Dr. Diabolical's Cliffhanger at Six Flags Fiesta Texas

In late July, Six Flags Festa Texas unveiled their latest addition: Dr. Diabolical's Cliffhanger. If this Bolliger and Mabillard is anything like its fellow Dive Coaster models (SheiKra at Busch Gardens Tampa, Valravn at Cedar Point, Oblivion at Alton Towers), it will be a major crowdpleaser. Though these Dive Coasters are sort of one trick ponies, featuring up to two (around) ninety degree drops and the occasional large, sweeping element, parkgoers love them. There's something equally intimidating and inviting about that vertical drop and those open trains. Dive Coasters are incredibly comfortable as well, especially with B&M's newer vest restraints.

The Ride

Cliffhanger concept art
Image: Six Flags

Dr. Diabolical's Cliffhanger has a maximum speed of 60 miles per hour and features two inversions in its ride layout: one Immelmann, an element that's come to be commonplace in Dive Coasters, and a 270 degree Zero-G Roll which leads into the ride's second drop. The ride also features a small airtime hill, a newer but popular element on B&M's Dive Coasters. While it's on the smaller side of the model at only 150 feet, Dr. Diabolical's Cliffhanger has been dubbed the "World's Steepest Dive Coaster," featuring a first drop of 95 degrees. Will the rider really feel those extra five degrees in their seat? Probably not. Are there steeper coasters outside the Bolliger and Mabillard chain? Absolutely. But words like record breaker and world's steepest will still get parkgoers and coaster enthusiasts excited for this shiny new-for-2022 coaster. 

This ride has an impressively tight layout, nestled in the Screampunk District of the Texas park. Although the coaster unfortunately does not interact with Six Flags Fiesta Texas's iconic quarry wall, it will be eye candy in this section of the park.

Fiesta Texas's Rise

Cliffhanger and Iron Rattler
Image: Six Flags

Dr. Diabolical's Cliffhanger will doubtlessly draw crowds at Six Flags Fiesta Texas, a park that has steadily raised in the ranks of Six Flags parks. Apart from its beautiful scenery and prime location in San Antonio, Six Flags Fiesta Texas already has one of the strongest ride lineups in Six Flags's arsenal. Keep in mind, this is the only park in the world with two Rocky Mountain Construction coasters.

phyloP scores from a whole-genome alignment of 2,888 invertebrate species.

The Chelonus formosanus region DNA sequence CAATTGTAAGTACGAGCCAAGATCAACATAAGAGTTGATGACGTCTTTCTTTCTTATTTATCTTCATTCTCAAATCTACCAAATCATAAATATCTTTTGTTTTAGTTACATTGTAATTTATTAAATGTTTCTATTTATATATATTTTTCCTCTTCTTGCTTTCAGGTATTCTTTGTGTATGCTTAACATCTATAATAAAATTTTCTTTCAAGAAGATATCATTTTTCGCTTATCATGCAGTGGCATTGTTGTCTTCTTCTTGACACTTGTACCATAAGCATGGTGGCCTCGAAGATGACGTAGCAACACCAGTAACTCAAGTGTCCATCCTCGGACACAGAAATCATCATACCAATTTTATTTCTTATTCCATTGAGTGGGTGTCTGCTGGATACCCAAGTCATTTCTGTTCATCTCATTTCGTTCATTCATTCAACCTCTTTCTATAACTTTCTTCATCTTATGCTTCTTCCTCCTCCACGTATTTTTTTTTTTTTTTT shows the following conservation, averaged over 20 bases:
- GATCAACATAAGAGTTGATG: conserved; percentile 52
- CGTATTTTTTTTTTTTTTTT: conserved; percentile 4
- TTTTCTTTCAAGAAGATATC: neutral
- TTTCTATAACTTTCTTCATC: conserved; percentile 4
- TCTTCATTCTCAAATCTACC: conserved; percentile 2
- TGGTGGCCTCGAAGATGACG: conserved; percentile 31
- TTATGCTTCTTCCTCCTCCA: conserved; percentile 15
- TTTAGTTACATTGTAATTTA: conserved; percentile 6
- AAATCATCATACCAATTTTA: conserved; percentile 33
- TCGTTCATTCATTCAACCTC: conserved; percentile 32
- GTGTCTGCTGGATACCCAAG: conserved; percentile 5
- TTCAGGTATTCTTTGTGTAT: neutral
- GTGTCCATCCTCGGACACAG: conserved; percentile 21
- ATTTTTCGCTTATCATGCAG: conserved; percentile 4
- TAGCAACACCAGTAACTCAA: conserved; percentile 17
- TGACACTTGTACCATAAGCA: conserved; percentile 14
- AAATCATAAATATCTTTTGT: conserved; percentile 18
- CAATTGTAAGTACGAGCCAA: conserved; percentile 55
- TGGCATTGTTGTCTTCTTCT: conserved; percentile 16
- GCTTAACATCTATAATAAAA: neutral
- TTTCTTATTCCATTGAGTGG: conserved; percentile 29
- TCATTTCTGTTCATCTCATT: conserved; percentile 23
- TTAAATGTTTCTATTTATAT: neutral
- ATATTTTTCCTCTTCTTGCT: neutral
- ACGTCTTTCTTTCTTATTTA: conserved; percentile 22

Dr. Diabolical's Cliffhanger will be a wonderful addition to the park, adding a coaster that looks good on the park horizon, but offers a more gentle ride experience compared to Iron Rattler down the midway. But in addition to its filling of a hole in Fiesta Texas's lineup, Dr. Diabolical's Cliffhanger will draw crowds, thus decreasing wait times on other attractions park wide.

Even if Dive Coasters aren't your thing, a new coaster is always good news. The dispersing of crowds and new revenue for this Six Flags park will continue to make Fiesta Texas a must-do on any enthusiast's list. 

A Bolliger and Mabillard Comeback?

X-Flight at Six Flags Great America
Image: Six Flags

Perhaps the most interesting thing about this new coaster is the fact that it is the first Bolliger and Mabillard addition in a Six Flags park since X-Flight, a Wing Coaster at Six Flags Great America outside Chicago, Illinois which opened in 2012. In the coaster industry, relationships are built between parks and manufacturers, so a park will seldom purchase just one coaster from a specific manufacturer. Could this addition mean more new B&M coasters in the future of Six Flags parks? Perhaps Six Flags will beat SeaWorld to the punch in premiering B&M's long whispered-about Surf Coaster model. 

Regardless of what this means for the future of Bolliger and Mabillard and Six Flags, Dr. Diabolical's Cliffhanger will prove itself a worthwhile addition to this San Antonio park.



The article heading asks an interesting question, but I think it could have been followed up with more context in the article itself.

Famously, Six Flags built a ton of huge coasters in the years between the mid-1990s and 2006. They then encountered very severe economic problems. In the years since 2007, few parks in the chain have received coasters on the scale that used to be completely commonplace. Some big wooden coasters were converted by RMC, when the company was an upstart who needed the publicity and experience more than it needed high-paying jobs, but otherwise Six Flags has been reluctant to invest in big custom coasters recently.

DDC, as we may call this new coaster because its full name is a real mouthful, is notable for several reasons. It is the third tallest full-circuit coaster Six Flags has built from the ground up since 2006, it is only the second B&M, and it's the first to feature a mid-course brake run. It is an unusually big and expensive coaster for the chain nowadays, in other words.

What I really wonder if whether Six Flags has saved up crumbs for years to afford this coaster, or whether they actually have access to funds nowadays to make more such investments. Is this an anomaly, or is Six Flags back?

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